What do you think transmedia storytelling offers that more orthodox storytelling cannot?
A great story is a great story regardless of what the medium or platform is and I don't think that transmedia can improve upon traditional storytelling methods. But each story brings with it the challenge of the best way to tell it and as society evolves and technology changes sometimes certain stories are best told through multiple platforms. That is where transmedia storytelling can serve in a way that more traditional storytelling can't.
What about the interactive element in Collapsus?
The idea of interactivity in Collapsus is different from the idea of interactivity say in a video game. The choices that you make in Collapsus don't effect the outcome but the choices that you make in the narrative will allow you to bring in information in a different way. In that sense the annotated storytelling experience is much more like that of a postmodern novel than a videogame. I am interested in a fragmented narrative that mirrors our own lives instead of a highly constructed and forced narrative. In that sense when I watch a movie on my computer often I am also surfing the web, chatting with a friend or doing things like that and I wanted to bring this multi-tasking approach to story telling. So that is where I came up with the idea of this annotated storytelling experience. There are some postmodern novels where the annotation overtakes the main narrative. This has always fascinated me. Like when I go to do a search and I end up somewhere completely different from where I wanted to go. I get lost in the 'rabbit hole' of information. It is exciting to think of how stories can work in this way.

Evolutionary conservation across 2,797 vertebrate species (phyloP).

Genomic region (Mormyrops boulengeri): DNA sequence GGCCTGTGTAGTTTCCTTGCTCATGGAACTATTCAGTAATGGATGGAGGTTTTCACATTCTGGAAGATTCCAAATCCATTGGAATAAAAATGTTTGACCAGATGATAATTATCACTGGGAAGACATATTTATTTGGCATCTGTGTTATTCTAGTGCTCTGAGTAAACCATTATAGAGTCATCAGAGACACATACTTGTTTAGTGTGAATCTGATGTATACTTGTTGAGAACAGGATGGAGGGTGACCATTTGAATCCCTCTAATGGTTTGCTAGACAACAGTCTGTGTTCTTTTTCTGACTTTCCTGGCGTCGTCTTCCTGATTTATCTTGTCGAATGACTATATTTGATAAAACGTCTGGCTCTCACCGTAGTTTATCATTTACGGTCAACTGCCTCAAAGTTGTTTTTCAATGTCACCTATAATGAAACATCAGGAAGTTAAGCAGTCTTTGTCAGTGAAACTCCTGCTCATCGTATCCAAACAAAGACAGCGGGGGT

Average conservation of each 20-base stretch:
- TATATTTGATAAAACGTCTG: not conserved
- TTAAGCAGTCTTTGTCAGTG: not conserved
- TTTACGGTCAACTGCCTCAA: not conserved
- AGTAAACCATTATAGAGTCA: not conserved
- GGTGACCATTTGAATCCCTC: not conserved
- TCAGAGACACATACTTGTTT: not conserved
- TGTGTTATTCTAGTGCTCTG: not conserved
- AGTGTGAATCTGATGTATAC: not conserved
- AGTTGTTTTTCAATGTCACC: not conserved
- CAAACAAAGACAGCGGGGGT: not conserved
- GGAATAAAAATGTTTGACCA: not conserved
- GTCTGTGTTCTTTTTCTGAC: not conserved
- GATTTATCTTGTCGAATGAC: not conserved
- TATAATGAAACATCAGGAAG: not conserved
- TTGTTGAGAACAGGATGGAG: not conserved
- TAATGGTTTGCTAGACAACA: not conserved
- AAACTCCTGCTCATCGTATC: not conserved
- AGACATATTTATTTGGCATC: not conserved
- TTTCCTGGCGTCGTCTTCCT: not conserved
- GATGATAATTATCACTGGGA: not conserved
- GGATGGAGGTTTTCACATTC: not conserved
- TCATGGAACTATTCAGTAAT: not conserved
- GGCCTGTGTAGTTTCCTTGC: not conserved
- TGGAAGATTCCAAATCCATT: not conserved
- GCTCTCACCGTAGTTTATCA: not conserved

Do you see the trend of transmedia storytelling gaining increasing popularity?
Well, the term 'transmedia' is new but the practice is not. In very simple terms something like Star Wars is a great example of a transmedia story. It is on multiple platforms. It's an entire world and it inhabits all available platforms. But I think there is a big difference between franchise building and the sort of transmedia storytelling that I am exploring. Regarding a franchise I understand why people in the studios are very excited about this because ultimately it provides them with additional revenue streams but I am coming at it from a place of wanting to explore ways of telling stories from these multiple platforms. I'm trying to find a way to create more empathy for the characters in the story and through that to actually engage the audience in a way that you create a sense of agency through the viewer or player. I want to explore what new kinds of stories can be told in this fashion.
Do you think transmedia storytelling could replace other more traditional forms of storytelling? Do you think that cinema could even be in danger?